Prior to the 20th century, the Chernobyl region was inhabited by Ukrainian and Polish peasants and a relatively large number of Jews. The Jewish population suffered greatly from fiery pogroms where whole villages were burned to cinders and inhabitants raped, beaten, kidnapped and slaughtered. These pogroms were especially severe in 1905 and again from 1919-1920. The region also suffered from mass killings during Stalin’s ruthless collectivization campaign and the horrendous famine that followed. The local Polish community was forcibly deported to Kazakhstan in 1936 during Stalin’s Frontier Clearance.

The Chernobyl region was also the site of some of the most heinous Nazi atrocities in 1941 and was occupied by the German army until 1943; during which time the entire Jewish population was systematically murdered. (Norman Davies, Europe: A History, 1996).

In the years since the April 1986 nuclear disaster, the highly contaminated surrounding forests have been subjected to a series of fires, due to climate change and drought in 1992, 2002, 2008 and now in 2015. Extensive woodland death, due to radiation, has created an excess of tinder with dry leaves; and trees that desiccate but do not decay; thus giving rise to further nuclear devastation via radioactive wildfires. These dying, mostly pine, plantations surrounding the exclusion zone, cannot be decontaminated and are considered to be too dangerous and expensive to clear. (Kevin Kamps, Russian Insider, May 6, 2015). When ignited, they spread deadly radioisotopes through smoking foliage, pine- needles and cones, as well as air born pollens which continue to cycle through the planetary ecosystem.

This latest iteration in Chernobyl’s long fiery fractal of destruction erupted with yet another wildfire that broke out in April, 2015, exactly on the 29th anniversary of the initial fire and explosion. Arson is suspected, in view of the date and the fact that this conflagration broke out on both sides of the nearby River Vuhz. While information was hard to come by, for political and other logistical reasons, satellite images revealed that tree-top flames and strong winds combined to enable a rapid spread of wildfire over some 10,000 hectares of contaminated areas around and within the exclusion zone. As the fire spread toward the power plant’s crippled installations, flames reportedly came within 3 miles of buried nuclear waste. (, April 29, 2015).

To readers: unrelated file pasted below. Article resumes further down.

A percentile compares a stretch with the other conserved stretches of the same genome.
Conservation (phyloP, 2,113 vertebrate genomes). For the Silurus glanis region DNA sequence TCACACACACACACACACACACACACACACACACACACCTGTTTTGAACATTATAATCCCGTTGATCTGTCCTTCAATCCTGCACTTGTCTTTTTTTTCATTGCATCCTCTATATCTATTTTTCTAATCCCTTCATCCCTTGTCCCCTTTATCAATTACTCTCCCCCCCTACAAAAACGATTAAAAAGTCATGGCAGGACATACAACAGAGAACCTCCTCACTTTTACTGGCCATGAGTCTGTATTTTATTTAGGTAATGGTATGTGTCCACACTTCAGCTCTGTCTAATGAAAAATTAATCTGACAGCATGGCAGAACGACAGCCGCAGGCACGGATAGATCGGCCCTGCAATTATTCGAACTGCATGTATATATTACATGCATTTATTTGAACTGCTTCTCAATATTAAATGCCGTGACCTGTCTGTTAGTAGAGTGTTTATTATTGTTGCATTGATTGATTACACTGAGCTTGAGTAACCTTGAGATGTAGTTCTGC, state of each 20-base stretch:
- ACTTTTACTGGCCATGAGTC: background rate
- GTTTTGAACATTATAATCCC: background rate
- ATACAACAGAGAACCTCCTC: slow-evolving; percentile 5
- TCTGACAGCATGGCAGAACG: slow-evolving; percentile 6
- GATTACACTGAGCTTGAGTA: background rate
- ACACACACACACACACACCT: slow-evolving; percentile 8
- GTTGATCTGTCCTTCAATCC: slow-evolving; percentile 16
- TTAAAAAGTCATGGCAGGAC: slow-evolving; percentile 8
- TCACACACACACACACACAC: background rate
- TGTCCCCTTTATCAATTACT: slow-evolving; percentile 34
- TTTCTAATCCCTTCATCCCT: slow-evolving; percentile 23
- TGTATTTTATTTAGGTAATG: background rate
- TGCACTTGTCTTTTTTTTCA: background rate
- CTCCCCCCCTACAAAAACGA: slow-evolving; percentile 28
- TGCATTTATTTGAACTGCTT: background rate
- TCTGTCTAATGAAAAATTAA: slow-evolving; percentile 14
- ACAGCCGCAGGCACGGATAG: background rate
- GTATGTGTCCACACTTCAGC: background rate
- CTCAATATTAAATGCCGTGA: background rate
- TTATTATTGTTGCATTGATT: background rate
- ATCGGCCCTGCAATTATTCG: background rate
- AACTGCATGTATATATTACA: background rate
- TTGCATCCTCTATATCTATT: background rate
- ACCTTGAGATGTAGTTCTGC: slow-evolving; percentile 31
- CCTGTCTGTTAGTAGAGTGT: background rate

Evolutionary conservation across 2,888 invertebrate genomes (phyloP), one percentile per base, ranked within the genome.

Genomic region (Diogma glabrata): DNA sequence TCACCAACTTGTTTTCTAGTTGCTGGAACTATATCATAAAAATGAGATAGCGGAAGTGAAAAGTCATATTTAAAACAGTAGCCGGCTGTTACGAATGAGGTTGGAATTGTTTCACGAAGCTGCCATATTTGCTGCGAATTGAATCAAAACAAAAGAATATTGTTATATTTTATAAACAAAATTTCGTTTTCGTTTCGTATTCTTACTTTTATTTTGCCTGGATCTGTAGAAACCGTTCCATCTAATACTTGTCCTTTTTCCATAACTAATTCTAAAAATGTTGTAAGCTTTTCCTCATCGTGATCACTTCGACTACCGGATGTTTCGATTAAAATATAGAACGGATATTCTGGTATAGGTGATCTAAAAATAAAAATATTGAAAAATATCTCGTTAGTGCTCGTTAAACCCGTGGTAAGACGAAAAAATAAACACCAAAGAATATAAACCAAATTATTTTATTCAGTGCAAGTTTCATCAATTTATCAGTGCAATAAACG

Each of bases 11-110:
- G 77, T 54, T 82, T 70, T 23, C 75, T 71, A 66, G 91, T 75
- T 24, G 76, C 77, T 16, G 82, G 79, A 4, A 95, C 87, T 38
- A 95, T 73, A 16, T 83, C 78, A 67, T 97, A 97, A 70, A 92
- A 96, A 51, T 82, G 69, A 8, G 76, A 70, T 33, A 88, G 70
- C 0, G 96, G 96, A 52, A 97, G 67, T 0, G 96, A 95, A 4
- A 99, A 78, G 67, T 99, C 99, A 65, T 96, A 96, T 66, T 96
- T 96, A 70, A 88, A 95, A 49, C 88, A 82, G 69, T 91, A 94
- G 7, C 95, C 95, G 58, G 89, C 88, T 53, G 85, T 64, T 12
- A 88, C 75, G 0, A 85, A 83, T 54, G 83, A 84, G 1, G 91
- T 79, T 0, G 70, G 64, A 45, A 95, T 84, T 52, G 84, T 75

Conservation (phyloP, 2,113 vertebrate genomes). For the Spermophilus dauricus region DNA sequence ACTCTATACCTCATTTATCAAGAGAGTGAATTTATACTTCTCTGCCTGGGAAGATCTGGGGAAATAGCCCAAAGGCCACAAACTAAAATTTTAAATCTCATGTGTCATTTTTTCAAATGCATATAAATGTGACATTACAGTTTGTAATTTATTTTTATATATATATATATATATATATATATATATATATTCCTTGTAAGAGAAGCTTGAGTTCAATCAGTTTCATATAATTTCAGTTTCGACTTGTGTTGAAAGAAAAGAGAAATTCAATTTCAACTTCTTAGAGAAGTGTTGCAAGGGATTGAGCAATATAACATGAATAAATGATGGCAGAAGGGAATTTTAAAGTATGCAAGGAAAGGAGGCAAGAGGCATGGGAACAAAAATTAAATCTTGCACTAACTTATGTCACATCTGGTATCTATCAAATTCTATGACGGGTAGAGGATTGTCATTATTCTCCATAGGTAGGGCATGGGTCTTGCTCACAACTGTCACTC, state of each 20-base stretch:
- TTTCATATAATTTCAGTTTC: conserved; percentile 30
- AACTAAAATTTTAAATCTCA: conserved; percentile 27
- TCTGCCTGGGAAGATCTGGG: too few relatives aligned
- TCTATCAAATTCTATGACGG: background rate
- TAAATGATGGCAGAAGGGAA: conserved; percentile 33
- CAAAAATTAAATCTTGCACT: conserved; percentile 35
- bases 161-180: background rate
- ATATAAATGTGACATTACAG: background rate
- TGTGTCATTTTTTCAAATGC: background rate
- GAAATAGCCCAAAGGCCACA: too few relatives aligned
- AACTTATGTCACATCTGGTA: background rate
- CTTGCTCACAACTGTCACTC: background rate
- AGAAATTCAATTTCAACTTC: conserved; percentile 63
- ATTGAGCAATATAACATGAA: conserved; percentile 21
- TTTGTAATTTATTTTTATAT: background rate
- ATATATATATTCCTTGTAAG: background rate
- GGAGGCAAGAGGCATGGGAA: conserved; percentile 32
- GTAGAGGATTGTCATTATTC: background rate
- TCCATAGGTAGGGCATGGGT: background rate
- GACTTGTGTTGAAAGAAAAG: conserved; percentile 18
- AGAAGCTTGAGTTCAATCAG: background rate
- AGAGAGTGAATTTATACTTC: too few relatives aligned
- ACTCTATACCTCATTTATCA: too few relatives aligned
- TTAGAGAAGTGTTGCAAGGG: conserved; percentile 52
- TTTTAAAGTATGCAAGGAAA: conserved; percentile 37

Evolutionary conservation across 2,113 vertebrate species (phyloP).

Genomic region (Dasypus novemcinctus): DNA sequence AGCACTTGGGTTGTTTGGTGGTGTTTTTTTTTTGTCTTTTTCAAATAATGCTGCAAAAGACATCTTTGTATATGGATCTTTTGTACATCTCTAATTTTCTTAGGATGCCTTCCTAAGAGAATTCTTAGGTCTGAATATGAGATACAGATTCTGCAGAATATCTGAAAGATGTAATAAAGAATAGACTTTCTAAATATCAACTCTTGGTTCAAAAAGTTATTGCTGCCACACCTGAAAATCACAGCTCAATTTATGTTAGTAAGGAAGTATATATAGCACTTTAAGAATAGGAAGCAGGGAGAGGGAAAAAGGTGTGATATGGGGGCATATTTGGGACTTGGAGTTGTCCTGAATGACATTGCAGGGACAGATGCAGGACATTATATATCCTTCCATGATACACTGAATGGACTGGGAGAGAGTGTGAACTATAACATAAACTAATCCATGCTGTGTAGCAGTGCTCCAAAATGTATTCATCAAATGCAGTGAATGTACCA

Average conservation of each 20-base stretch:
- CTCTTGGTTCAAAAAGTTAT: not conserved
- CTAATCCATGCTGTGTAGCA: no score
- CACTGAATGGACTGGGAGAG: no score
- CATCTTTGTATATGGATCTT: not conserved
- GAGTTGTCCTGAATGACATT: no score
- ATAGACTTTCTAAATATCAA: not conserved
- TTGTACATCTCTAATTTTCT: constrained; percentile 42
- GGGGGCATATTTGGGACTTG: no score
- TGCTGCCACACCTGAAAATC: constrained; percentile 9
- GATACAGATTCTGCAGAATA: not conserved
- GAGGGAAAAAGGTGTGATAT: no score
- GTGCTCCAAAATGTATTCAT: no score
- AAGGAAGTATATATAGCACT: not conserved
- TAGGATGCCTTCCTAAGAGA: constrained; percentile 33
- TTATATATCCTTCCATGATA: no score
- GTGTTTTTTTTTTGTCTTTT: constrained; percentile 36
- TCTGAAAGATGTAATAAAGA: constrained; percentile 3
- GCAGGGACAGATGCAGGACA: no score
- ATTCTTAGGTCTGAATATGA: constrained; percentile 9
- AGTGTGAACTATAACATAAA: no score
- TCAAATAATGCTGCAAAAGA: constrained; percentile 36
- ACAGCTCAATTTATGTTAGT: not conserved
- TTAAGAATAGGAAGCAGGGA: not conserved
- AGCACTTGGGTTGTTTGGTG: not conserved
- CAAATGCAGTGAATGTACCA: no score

Ukrainian police, National Guard and firefighting units were all on high alert while government officials insisted that everything was under control. Such a statement is hardly credible, given video footage of their brave front line firefighters manually batting down radioactive flames, with sparse equipment and for many without any protective gear whatsoever. Nevertheless, it was announced that these exclusion zone fires were out in early May, without mention of the still smoldering, airborne, potentially death-dealing smoke. As the Scientific Secretary of the European Committee on Radiation Risks, Dr. Christopher Busby explains:

“The potential danger in this fire comes from radioactive contaminants that burning plant materials have absorbed through a process of bio-accumulation. At least some deadly contaminates would have been incorporated into the woods. In other words, they land on the ground in 1986 and they get absorbed into the trees, plants and then all of the biosphere. And when they burn, the toxins just become re-suspended. It’s like Chernobyl all over again. All of that material that fell on the ground will now be burned up into the air and available for people, and all living things, to breathe and absorb. (, April 2015).

“The exact trajectory of this latest fire-generated radioactive plume, will depend upon which way the winds blow; and these can be expected to circle our planet every 40 days or so. Residents downwind from the immediate fallout, are advised to remain indoors and avoid contact with subsequent rainfall.”